Epidemics know no borders. They know no race, no language or religion. The WHO has declared the H1N1 (Swine flu) as the first global pandemic in 41 years. As of 17:00 GMT, 15 June 2009, 76 countries have officially reported 35, 928 cases of influenza A(H1N1) infection, including 163 deaths.
In 2 weeks, India has moved from cautious to infected. The numbers continue to grow on a daily basis. For a disease that is highly contagious and with symptoms that could be easily mistaken for common ailments, the danger is omnipresent for a nation like ours – rich in people, average in medicare and poor in awareness.
Thankfully, India has finally raised a travel advisory yesterday. They have also requested for infected nations to screen air passengers at the source rather than just at the destination. The media is trying to bring in awareness to the masses and doctors and hospitals immediately refering suspect cases to the Govt. medicare centers.
Despite all this, a suspect escaped from a hospital quarantine a couple of days back. Officials were seen desperately trying to track down fellow passengers from flights that brougnt in confirmed cases to the country. Govt. centers are trying to arrange for adequate stocks of Tamiflu and Relenza. All this as research is now showing that H1N1 can further mutate to resist these drugs and yet hoping for a vaccine in then next 3 months.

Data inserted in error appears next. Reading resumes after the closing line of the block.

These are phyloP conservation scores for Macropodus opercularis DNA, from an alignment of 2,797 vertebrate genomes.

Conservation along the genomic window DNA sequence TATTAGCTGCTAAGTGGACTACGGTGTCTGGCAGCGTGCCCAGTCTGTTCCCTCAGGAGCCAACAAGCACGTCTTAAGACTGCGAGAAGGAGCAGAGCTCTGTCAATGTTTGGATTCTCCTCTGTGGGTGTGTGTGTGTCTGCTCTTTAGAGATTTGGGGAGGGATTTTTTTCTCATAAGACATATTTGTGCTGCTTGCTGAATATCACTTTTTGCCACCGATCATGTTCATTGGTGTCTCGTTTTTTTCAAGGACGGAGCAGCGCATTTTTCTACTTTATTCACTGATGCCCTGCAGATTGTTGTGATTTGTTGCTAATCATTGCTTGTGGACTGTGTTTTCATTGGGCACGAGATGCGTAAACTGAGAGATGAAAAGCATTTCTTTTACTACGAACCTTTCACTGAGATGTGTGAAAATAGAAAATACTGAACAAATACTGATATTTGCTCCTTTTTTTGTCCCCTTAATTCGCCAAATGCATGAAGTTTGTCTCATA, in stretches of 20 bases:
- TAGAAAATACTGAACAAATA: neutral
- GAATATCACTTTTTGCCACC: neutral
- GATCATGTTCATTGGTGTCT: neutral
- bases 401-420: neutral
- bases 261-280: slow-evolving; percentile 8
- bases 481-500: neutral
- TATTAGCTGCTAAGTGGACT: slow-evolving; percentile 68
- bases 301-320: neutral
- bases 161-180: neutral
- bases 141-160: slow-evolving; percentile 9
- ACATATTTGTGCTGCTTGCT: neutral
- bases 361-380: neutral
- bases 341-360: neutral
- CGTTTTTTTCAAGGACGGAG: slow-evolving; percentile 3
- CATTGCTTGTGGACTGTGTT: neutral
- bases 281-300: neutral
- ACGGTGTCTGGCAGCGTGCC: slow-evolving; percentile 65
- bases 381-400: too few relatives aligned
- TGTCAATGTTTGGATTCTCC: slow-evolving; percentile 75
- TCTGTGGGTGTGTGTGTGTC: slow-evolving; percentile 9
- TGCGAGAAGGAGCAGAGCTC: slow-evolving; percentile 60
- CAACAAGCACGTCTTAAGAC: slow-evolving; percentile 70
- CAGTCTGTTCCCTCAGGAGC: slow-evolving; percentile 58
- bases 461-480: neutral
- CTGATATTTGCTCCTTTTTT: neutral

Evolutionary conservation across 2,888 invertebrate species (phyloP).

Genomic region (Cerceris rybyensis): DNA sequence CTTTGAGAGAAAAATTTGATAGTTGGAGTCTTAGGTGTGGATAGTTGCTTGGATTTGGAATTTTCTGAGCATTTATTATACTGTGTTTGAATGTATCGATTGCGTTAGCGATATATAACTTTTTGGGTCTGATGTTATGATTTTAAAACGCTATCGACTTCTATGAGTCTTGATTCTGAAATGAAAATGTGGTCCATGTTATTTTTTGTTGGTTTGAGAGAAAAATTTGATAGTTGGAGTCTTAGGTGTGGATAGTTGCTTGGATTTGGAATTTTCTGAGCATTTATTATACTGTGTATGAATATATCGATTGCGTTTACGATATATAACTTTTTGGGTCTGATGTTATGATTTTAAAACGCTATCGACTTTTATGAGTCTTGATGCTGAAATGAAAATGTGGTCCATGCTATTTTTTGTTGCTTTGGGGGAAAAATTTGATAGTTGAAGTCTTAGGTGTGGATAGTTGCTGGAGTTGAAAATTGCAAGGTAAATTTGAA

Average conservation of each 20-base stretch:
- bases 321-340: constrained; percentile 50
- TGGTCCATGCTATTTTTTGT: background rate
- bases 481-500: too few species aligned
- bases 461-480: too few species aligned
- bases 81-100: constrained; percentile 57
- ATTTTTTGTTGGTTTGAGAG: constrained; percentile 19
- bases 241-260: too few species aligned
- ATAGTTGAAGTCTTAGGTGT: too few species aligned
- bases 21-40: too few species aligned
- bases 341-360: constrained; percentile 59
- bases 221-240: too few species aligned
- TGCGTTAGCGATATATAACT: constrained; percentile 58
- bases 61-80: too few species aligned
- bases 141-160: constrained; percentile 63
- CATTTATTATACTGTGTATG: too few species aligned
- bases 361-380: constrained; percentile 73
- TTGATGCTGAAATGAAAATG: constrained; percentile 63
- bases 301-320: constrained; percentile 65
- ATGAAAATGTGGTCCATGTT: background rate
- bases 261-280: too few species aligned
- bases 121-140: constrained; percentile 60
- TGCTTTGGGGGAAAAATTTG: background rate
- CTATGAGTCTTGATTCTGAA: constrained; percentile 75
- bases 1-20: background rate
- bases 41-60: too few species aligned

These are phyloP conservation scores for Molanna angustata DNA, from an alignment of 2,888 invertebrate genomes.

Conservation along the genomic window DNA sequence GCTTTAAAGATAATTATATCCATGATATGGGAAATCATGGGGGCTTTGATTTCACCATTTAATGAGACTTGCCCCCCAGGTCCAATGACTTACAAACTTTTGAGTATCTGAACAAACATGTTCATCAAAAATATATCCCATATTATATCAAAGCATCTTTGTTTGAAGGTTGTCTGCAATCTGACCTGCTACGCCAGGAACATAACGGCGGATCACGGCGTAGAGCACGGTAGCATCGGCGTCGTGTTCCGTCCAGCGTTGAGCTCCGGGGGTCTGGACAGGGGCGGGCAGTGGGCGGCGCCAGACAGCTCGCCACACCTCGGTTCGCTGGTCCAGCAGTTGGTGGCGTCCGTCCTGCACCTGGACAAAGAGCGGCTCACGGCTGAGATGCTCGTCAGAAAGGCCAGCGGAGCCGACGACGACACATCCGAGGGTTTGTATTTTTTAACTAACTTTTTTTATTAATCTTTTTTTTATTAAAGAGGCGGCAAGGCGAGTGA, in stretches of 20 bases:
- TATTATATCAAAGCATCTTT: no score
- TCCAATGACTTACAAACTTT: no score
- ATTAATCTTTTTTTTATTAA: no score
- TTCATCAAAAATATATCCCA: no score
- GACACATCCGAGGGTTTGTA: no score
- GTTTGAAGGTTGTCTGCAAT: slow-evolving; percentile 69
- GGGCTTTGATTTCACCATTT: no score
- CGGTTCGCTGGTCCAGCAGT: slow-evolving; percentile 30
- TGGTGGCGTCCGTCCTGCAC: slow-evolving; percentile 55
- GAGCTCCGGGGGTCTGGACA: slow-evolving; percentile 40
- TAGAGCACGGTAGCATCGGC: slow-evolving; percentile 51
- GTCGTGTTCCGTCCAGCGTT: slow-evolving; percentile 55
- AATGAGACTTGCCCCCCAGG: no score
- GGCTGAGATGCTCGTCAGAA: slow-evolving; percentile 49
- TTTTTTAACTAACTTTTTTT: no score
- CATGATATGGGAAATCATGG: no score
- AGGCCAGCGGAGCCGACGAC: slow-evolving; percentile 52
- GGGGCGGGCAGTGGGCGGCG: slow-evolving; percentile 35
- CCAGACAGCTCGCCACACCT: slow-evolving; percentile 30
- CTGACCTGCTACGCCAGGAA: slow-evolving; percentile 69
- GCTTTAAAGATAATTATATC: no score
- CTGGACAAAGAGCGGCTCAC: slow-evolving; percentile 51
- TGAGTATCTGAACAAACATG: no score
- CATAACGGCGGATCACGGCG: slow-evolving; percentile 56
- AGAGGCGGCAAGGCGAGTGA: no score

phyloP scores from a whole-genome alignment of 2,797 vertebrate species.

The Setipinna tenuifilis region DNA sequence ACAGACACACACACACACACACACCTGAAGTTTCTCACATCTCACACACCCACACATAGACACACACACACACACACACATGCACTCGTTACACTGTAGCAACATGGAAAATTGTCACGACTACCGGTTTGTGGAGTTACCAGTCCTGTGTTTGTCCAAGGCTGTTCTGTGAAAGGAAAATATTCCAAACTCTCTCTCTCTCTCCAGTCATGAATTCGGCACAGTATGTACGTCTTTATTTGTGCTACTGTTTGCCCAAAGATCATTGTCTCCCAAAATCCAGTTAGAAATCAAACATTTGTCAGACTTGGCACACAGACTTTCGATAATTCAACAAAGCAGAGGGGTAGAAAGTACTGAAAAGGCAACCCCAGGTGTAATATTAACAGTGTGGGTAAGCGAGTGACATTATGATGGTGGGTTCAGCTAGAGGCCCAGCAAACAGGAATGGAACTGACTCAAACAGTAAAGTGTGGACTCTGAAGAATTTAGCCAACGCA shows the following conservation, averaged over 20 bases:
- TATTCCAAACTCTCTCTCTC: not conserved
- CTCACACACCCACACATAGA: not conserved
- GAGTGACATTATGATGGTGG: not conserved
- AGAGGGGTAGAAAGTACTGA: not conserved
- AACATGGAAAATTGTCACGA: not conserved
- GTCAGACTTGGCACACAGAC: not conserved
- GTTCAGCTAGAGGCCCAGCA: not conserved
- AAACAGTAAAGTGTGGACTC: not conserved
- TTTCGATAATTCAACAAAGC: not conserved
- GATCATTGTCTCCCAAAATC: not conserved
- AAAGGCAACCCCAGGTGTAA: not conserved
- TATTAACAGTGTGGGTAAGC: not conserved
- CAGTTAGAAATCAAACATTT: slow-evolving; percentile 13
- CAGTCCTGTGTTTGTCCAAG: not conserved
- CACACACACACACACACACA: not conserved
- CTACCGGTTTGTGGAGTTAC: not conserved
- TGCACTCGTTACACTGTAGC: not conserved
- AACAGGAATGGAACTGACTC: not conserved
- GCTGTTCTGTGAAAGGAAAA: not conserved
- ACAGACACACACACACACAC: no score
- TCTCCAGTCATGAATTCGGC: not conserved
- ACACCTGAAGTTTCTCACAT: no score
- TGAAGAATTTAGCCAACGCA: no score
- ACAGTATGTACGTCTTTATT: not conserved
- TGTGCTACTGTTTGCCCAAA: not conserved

As science tries to find a solution, and research better ways to counter the threat, we must acknowledge that no one is beyond this danger. Thankfully H1N1 is still treatable and many nations are already prepared to (hopefully) contain it.
Prevention is better than cure. If you are interested to know more about H1N1, visit the WHO pages for:
- All about H1N1 and latest updates
- What each of us need to know about reducing risk of infection
- How we can help our our communities fight this dread
Spread the word! Awareness is the need of the day.
Image Courtesty: WHO